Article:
I hope it's all of them ;-D Otherwise, inconsistent prefixing would "tear down with the ass, what you've (tried to) build with the hands".

So those prefixes become familiar/memorable early on […]

So would repeatedly used package and function names ;-)

Users […] are likely to begin searching for a function by typing the beginnings of or part of whatever they can remember of the name for the function they want and then inspecting auto completion options.

Yes, maybe they are, but is it helpful in the long run to train people to rely on the auto-complete pop-up rather than the docu / help pages? I think it's overall better to incentivize the latter. If that needs optimising, it's a task for the IDE developers.

[…] many of the things the functions do are common (or common sounding) actions i.e. set, fetch, submit, skip, check etc, just with a specific context. This makes them simple and generic but it doesn't make them memorable.

I don't think that should be our goal. Optimising for the mechanisms at hand (function list in the help pages, pkg & function name completion, auto-completion pop-up in RStudio) should be. The function names are (and should continue to be) clear about what they do. Mixing in a mnemonic prefix detracts from that.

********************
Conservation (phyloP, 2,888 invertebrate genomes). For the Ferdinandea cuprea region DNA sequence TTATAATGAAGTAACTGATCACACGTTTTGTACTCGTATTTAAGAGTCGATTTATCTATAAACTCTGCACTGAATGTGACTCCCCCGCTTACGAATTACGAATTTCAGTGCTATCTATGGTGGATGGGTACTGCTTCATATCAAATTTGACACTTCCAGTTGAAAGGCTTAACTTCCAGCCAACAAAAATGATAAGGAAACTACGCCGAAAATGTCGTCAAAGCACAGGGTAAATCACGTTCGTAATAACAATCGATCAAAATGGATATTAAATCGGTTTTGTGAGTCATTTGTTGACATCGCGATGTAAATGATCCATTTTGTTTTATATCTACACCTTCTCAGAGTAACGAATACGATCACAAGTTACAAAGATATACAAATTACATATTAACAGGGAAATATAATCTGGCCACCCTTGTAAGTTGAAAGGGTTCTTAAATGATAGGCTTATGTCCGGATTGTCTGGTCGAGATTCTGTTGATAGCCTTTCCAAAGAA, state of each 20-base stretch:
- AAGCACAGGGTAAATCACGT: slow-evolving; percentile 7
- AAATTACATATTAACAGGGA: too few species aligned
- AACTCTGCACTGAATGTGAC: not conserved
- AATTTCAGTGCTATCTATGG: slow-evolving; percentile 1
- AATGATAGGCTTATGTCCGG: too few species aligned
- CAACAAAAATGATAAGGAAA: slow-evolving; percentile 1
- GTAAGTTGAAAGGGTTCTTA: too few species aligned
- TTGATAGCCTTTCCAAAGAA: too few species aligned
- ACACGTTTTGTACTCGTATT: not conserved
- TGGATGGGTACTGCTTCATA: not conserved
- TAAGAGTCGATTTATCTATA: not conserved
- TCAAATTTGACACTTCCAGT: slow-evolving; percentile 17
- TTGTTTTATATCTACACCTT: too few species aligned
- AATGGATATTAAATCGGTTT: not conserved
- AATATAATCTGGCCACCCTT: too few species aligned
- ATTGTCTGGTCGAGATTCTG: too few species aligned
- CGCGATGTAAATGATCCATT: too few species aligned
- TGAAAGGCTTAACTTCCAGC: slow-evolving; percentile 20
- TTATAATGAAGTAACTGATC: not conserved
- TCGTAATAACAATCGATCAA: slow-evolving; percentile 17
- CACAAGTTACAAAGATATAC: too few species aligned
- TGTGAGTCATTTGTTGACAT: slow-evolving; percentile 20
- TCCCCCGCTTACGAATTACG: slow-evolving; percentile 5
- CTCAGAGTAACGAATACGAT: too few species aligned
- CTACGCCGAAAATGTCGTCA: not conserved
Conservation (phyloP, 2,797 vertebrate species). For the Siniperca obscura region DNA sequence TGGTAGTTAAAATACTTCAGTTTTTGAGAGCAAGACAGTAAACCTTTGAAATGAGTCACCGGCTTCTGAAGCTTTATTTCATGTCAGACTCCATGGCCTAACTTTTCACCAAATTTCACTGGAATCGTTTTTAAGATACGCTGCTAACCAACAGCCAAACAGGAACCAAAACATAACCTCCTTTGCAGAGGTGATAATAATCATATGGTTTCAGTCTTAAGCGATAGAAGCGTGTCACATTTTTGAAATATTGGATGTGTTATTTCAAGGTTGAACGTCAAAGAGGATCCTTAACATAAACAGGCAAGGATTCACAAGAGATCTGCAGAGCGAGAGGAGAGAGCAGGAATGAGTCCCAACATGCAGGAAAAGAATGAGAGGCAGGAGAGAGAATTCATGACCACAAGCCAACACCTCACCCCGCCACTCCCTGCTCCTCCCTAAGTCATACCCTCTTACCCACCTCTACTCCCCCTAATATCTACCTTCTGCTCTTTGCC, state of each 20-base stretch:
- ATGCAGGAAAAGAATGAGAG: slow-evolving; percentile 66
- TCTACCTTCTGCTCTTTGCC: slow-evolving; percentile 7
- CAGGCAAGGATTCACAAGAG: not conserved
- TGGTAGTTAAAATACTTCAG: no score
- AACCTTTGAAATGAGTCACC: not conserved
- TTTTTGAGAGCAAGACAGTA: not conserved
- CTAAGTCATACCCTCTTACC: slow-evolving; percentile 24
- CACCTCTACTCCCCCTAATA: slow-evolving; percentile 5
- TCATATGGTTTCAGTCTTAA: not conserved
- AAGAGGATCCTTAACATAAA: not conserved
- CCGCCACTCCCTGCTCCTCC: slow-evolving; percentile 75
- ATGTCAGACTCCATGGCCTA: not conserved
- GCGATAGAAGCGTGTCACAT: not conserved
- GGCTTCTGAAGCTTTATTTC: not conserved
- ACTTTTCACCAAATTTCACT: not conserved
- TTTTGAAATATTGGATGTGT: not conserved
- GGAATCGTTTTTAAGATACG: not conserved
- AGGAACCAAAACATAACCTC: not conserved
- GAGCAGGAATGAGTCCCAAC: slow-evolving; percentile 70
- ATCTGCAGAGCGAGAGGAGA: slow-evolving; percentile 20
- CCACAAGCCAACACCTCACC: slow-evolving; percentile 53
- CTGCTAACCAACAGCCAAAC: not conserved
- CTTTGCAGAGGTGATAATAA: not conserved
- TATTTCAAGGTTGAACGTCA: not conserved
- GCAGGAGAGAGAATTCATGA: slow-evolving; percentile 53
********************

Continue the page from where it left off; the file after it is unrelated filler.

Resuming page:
Effectively, I'm not going to block this quick, expedient change (already committed it locally, actually), but these are my arguments against actually doing it. Essentially: it would be training wheels that are only mildly useful and eventually problematic.

[…] In fact i[t] increases the chance of (partial) overlap with existing functions (e.g. the prefixes set..., skip..., check... are present in base, utils, testthat and more)

Maybe R needs a mechanism to import specific_function from large_package to avoid overlap/conflicts?

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katrinleinweber commented Oct 7, 2017

Could you elaborate/enlighten me in terms of what you see as potential negatives? Is it just that you feel it's unnecessary?

No, it's not just that, see the IMHO above. I'm also deriving this stance from this warning against producing "simple, expedient, disposable code that adequately addresses just the problem at-hand.".

[…] double match brings those functions to the top of the autocompletion list even sooner. The same would be true of exercism with ex_.

True, and I'm not disputing the benefits. Just that they are not worth taking a step in an overall wrong direction. Wrong for the whole R ecosystem.